Barry: I agree that with depleting resources and the increasing associated costs - energy and food in particular - it's inevitable that we will have to move to local economies of some sort. But while doing so now as individuals and community groups could be, as you suggest, preparatory in establishing some needed infrastructure, it can also become a kind of alibi for absenting oneself from the wider core political struggle - a withdrawal of sorts resulting in an abandonment of action on that wider collective level you mention. I might argue too that the wide collective action emerging in the occupy movement consists of many discrete local occupy groups around the world. In that sense, the movement, I think, is more cooperative than collective. It's both a decentralized and uncentered movement - what I call incremental, sloppy democracy - that clearly acknowledges, in my judgement, that the normal political power structures don't work. Hence the call for system change, not revision of the current political-economic complex. (This spring should tell us much.) So while you would point out risk on the collective level, I would point out the risk of an unwitting isolationist structuring on the local level. Better, perhaps, to work on both fronts since there may not really be, the post-structuralist in me would say, a binary opposition, either-or proposition, at work here at all - as I would argue on another occasion.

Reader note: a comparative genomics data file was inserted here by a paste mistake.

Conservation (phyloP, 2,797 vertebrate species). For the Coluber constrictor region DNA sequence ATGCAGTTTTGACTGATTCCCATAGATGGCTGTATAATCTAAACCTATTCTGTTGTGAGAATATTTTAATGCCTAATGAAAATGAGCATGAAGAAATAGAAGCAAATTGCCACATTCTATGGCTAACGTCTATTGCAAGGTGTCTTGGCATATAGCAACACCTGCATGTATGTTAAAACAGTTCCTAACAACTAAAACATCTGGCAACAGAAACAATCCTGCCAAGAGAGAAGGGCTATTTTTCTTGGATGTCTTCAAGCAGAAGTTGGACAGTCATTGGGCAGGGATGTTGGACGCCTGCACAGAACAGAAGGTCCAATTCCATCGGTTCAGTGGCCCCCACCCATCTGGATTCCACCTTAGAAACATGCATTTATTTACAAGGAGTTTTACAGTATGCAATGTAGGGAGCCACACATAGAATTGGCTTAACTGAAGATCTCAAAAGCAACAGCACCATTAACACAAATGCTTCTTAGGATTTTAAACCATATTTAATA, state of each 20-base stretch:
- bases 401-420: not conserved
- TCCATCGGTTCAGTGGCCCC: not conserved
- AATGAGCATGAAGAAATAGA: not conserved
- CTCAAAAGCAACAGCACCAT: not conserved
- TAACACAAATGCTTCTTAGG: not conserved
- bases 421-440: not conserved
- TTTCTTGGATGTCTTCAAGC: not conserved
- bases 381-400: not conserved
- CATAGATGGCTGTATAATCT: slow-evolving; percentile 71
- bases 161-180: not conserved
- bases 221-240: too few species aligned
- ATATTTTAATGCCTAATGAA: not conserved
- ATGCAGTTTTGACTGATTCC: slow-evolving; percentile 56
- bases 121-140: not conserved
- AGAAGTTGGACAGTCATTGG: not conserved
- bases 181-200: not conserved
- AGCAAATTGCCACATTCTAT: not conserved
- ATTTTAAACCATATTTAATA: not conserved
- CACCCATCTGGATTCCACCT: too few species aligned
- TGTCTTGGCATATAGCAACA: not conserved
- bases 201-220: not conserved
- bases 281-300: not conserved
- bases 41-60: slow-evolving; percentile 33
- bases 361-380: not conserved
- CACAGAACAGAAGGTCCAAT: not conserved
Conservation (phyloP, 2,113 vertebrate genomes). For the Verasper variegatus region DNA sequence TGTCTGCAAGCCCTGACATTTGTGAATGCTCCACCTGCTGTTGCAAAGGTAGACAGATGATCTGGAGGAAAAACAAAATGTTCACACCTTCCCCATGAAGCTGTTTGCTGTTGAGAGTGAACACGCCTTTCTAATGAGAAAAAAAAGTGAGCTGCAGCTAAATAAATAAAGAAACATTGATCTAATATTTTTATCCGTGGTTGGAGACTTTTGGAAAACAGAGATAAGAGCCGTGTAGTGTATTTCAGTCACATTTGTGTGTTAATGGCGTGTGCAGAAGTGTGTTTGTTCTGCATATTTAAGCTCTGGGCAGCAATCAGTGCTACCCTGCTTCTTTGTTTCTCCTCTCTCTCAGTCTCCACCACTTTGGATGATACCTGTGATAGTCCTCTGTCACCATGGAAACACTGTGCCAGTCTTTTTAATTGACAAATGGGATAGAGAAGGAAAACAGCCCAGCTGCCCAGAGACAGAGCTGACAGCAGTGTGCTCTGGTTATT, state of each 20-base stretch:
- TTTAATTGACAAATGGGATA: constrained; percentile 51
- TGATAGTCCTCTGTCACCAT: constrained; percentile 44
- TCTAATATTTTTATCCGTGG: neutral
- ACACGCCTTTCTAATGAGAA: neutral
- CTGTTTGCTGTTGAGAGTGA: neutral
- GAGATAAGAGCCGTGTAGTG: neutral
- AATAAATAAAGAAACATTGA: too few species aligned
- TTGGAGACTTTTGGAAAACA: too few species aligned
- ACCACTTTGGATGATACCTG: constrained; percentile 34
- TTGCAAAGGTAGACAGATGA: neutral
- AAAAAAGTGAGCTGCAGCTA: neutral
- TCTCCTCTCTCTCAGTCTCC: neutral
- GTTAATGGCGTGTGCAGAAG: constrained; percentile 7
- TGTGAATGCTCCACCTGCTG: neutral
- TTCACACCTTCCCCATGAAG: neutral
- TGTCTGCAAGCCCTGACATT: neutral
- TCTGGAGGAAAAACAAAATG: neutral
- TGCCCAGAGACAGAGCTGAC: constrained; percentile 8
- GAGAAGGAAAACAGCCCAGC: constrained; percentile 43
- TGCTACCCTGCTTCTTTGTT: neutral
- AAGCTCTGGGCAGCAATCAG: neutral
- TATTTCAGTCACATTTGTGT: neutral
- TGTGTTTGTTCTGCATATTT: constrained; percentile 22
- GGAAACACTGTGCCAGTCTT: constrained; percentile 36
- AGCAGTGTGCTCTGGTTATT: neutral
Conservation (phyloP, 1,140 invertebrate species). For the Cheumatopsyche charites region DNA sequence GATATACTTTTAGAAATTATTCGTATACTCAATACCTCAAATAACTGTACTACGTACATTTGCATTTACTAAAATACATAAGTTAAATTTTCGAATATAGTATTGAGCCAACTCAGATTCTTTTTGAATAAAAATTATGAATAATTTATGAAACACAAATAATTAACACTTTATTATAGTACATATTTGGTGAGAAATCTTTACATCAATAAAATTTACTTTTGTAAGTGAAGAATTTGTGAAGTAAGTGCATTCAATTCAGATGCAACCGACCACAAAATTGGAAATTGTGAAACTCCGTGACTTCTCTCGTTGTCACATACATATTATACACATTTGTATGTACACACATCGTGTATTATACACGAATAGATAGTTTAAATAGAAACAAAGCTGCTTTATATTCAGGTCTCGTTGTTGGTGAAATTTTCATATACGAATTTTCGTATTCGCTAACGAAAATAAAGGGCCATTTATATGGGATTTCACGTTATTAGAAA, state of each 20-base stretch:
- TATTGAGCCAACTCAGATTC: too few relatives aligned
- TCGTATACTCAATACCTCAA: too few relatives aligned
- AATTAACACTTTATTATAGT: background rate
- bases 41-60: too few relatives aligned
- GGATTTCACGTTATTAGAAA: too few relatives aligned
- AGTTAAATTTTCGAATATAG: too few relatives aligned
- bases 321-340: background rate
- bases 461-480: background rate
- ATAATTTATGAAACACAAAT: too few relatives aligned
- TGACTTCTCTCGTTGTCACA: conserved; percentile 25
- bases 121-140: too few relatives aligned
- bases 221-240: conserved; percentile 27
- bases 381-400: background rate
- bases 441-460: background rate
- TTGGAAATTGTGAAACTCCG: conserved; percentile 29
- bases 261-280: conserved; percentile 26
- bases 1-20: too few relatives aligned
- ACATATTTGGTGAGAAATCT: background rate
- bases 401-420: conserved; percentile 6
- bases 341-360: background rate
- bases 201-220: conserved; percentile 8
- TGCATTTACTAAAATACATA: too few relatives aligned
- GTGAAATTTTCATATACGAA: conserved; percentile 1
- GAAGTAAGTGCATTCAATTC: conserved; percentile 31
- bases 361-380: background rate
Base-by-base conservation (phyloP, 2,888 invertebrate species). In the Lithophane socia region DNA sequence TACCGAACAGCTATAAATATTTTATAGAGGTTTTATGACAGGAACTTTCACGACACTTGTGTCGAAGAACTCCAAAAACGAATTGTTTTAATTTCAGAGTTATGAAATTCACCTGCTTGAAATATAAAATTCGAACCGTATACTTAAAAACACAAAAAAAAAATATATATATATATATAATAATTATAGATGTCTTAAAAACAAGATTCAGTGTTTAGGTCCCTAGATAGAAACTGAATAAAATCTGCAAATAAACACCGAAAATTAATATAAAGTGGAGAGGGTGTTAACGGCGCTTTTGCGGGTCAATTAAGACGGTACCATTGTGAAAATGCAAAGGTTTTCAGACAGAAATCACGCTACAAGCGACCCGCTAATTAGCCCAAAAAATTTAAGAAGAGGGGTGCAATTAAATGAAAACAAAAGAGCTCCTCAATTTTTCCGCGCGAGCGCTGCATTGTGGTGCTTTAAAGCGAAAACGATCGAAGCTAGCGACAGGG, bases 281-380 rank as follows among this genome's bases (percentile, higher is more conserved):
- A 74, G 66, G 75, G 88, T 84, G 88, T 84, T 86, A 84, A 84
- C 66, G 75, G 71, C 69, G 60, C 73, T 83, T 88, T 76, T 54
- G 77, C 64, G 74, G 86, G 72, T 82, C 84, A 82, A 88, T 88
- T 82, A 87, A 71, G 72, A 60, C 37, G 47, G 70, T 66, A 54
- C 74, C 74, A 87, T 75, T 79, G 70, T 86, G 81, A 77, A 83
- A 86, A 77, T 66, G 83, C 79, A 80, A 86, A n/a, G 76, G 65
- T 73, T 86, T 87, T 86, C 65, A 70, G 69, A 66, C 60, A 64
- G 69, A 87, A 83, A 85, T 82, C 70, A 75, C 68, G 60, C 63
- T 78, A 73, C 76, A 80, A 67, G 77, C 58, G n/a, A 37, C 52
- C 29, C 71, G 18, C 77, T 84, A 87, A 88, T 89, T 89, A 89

*With fractional reserves lending, banks extend credit to businesses and individuals – which is really the creation of money by way of loans - in amounts that are much larger than their deposit base. Because interest has to be paid on those loans, this debt-based currency can only function effectively in an expanding economy. So money is based on debt, and growth in debt thus grows the money supply and,  in turn,  the economy. So we can see why banks, who like to keep us all in debt for profit motives, are crucial to a market economy. But here's the kicker: because money is created through bank loans, there can never be enough money to pay back all the outstanding loans with interest. In other words, if the system doesn’t keep growing, it will collapse in on itself – which is exactly where we're headed. See Marstenson in both Growthbusters and his book.